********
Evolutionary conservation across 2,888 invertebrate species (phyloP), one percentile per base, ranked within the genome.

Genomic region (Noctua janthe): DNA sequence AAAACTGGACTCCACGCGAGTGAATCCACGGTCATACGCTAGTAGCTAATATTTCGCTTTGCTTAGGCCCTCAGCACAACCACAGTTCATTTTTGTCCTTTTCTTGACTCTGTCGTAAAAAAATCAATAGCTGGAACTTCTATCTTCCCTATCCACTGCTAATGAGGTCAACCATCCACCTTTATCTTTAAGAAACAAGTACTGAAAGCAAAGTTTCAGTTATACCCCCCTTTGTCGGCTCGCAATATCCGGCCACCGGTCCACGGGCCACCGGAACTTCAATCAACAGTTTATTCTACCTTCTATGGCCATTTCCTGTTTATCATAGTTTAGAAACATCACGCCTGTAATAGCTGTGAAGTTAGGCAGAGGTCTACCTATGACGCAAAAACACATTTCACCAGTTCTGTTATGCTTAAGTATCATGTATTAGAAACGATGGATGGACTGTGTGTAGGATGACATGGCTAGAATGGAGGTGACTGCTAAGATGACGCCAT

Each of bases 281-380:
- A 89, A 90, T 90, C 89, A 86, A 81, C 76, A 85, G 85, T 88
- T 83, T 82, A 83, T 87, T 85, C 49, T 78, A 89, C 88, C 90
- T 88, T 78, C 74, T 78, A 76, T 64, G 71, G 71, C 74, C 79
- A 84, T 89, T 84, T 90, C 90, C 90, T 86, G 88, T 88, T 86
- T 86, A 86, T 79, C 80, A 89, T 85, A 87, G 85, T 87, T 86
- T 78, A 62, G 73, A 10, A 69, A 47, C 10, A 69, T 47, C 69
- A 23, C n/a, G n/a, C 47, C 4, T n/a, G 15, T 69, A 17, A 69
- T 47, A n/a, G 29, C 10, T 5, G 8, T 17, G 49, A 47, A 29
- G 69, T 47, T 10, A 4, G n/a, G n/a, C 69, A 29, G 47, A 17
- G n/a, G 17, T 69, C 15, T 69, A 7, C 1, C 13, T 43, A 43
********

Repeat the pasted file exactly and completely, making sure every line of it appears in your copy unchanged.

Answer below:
Evolutionary conservation across 2,888 invertebrate species (phyloP), one percentile per base, ranked within the genome.

Genomic region (Noctua janthe): DNA sequence AAAACTGGACTCCACGCGAGTGAATCCACGGTCATACGCTAGTAGCTAATATTTCGCTTTGCTTAGGCCCTCAGCACAACCACAGTTCATTTTTGTCCTTTTCTTGACTCTGTCGTAAAAAAATCAATAGCTGGAACTTCTATCTTCCCTATCCACTGCTAATGAGGTCAACCATCCACCTTTATCTTTAAGAAACAAGTACTGAAAGCAAAGTTTCAGTTATACCCCCCTTTGTCGGCTCGCAATATCCGGCCACCGGTCCACGGGCCACCGGAACTTCAATCAACAGTTTATTCTACCTTCTATGGCCATTTCCTGTTTATCATAGTTTAGAAACATCACGCCTGTAATAGCTGTGAAGTTAGGCAGAGGTCTACCTATGACGCAAAAACACATTTCACCAGTTCTGTTATGCTTAAGTATCATGTATTAGAAACGATGGATGGACTGTGTGTAGGATGACATGGCTAGAATGGAGGTGACTGCTAAGATGACGCCAT

Each of bases 281-380:
- A 89, A 90, T 90, C 89, A 86, A 81, C 76, A 85, G 85, T 88
- T 83, T 82, A 83, T 87, T 85, C 49, T 78, A 89, C 88, C 90
- T 88, T 78, C 74, T 78, A 76, T 64, G 71, G 71, C 74, C 79
- A 84, T 89, T 84, T 90, C 90, C 90, T 86, G 88, T 88, T 86
- T 86, A 86, T 79, C 80, A 89, T 85, A 87, G 85, T 87, T 86
- T 78, A 62, G 73, A 10, A 69, A 47, C 10, A 69, T 47, C 69
- A 23, C n/a, G n/a, C 47, C 4, T n/a, G 15, T 69, A 17, A 69
- T 47, A n/a, G 29, C 10, T 5, G 8, T 17, G 49, A 47, A 29
- G 69, T 47, T 10, A 4, G n/a, G n/a, C 69, A 29, G 47, A 17
- G n/a, G 17, T 69, C 15, T 69, A 7, C 1, C 13, T 43, A 43